Below is another look at stock market participation. The weekly chart of the cumulative advance/declines looks like it peaked out on the NYSE. Nothing says that the trend in this chart can't reverse higher, as I mentioned above when looking at the chart of the bullish percents.

However, it does indicate that the bull market has matured and that different industries will probably start to lead. Also, as the bull market matures, there is also a greater risk of cyclical pullbacks in price, so we may start to see the classic 10% corrections.

Switching the focus to yields, this chart shows the 10-year yield breakdown that caused the big swing in stock prices late in the week. The downtrend is intact but a low has been established in the short-term. A lot of people are speculating that this is a major low and now the 10-year yield will climb higher longer-term.

I won't argue with that except to say that as a technician, instead of speculating, I will wait for yields to tell me that their trend has changed. I'll also be watching the industries that benefit from higher yields. If they start to outperform, then we'll have a better understanding of where the 10-year yield is headed.

Here is a look at the regional banks, which is an industry that benefits from higher longer-term yields. Currently, it is trapped under the 50-day, and prices are pointed lower, but the decline isn't too bad yet, and this could be a base that is forming in which last week's low was a final shake-out. This is a good chart to watch.

In my experience, oil prices are the key to understanding where we are in a bull market cycle. In the past, it is usually an unacceptable rise in oil prices that forces the Federal Reverse to raise short-term rates, and rising rates are what eventually kills the bull market. And oil prices are heavily influenced by the direction of the US dollar.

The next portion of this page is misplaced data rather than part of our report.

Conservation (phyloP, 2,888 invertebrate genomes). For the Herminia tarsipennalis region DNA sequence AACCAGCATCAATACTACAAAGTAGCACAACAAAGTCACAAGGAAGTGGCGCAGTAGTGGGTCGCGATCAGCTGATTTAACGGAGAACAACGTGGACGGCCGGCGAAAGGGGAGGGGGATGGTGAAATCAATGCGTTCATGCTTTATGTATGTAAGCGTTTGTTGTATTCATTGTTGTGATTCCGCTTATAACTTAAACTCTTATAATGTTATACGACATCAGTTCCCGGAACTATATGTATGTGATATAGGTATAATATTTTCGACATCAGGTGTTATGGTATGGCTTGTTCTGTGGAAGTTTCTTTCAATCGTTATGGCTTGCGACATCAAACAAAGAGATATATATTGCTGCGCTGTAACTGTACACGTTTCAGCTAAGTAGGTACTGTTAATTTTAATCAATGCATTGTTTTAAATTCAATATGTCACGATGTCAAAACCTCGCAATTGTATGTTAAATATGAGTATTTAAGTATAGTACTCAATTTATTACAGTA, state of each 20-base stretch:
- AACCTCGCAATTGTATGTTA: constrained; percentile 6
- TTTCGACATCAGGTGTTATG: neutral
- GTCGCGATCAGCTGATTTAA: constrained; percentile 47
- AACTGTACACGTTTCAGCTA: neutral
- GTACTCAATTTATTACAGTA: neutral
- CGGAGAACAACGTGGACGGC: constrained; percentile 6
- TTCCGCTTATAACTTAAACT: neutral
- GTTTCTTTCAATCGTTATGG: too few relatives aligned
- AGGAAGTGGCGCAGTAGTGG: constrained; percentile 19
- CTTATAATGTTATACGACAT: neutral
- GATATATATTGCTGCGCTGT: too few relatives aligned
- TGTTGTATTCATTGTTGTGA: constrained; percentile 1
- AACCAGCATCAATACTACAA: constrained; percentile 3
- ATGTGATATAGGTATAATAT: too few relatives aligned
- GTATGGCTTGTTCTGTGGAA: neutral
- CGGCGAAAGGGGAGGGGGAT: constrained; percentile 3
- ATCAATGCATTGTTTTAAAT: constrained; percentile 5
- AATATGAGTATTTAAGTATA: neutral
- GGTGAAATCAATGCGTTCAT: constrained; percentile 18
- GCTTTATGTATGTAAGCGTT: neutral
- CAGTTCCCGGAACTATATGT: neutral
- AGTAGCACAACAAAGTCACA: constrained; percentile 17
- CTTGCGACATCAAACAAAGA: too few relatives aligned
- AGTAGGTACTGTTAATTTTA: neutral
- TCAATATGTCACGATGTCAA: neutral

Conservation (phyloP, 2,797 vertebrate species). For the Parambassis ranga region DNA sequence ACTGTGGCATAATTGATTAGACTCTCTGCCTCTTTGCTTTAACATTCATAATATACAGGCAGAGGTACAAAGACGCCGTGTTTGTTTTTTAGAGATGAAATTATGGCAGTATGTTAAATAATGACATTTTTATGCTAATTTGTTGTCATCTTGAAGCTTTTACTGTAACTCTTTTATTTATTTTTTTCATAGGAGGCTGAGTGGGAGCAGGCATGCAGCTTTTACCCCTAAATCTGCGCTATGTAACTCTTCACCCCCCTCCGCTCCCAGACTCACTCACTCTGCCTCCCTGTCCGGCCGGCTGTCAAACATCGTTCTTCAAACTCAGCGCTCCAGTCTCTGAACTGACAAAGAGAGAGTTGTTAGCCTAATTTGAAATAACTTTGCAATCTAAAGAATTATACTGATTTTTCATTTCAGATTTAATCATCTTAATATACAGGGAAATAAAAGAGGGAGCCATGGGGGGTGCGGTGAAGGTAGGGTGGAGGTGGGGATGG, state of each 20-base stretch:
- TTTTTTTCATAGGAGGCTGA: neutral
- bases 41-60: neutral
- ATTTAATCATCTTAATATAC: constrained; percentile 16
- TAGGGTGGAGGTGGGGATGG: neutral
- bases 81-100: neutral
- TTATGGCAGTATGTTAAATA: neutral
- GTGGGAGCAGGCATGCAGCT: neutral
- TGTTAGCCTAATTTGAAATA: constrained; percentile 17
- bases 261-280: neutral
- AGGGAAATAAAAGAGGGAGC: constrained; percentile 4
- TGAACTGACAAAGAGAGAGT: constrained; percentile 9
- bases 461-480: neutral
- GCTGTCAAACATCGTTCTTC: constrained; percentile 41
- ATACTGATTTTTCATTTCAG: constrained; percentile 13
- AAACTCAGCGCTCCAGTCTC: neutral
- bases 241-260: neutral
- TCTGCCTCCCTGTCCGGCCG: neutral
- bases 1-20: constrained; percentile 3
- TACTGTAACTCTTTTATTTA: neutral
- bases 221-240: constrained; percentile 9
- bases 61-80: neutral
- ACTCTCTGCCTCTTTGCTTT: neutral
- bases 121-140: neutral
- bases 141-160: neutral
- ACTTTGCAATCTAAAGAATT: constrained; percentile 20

This chart tells me that the longer-term trend is lower but that there is currently substantial multi-month sideways consolidation. I'm going to assume that the trend will eventually continue lower unless there is a signal that the trend is changing, such as a break above this downtrend line.

So, if the dollar heads lower, then we assume oil prices will head higher and we know then that there is added pressure on the Fed to raise rates -- despite any public comments that they make.

Bottom Line

In the short-term, I'm optimistic about higher prices, but my market timing toolbox is missing the important signals from the PMO indicator. In the medium-term, I'm also optimistic because the major indices just keep marching higher. However, the signals of weakening market participation say to be prepared for the possibility of a 10% correction, so I'm ready to play defense if needed.

Here is a nice chart of a mid-cycle industry. You have to like the looks of this ETF.

Here is another good-looking ETF hitting new highs. The relative strength isn't as good, but this looks like an ETF that plans to embark on a steady climb higher for a while.

Semiconductors have been basing for most of this year. The chart looks promising.

Steel stocks might be ready to make a comeback after consolidating. I'm waiting for the breakout. The recent price action looks like a double bottom where the second leg is a retest of the earlier low with a very strong spring back to the upside. Looking bullish to me.

Outlook Summary

  • The short-term trend is up for stock prices as of June 21.
  • Contrarian sentiment is unfavorable for stock prices as of Nov. 14.
  • The economy is in expansion as of Sept. 19.
  • The medium-term trend is up for treasury bond prices as of June 11 (prices higher, rates lower).

Disclaimer: I am not a registered investment adviser. My comments reflect my view of the market, and what I am doing with my accounts. The analysis is not a recommendation to buy, sell, ...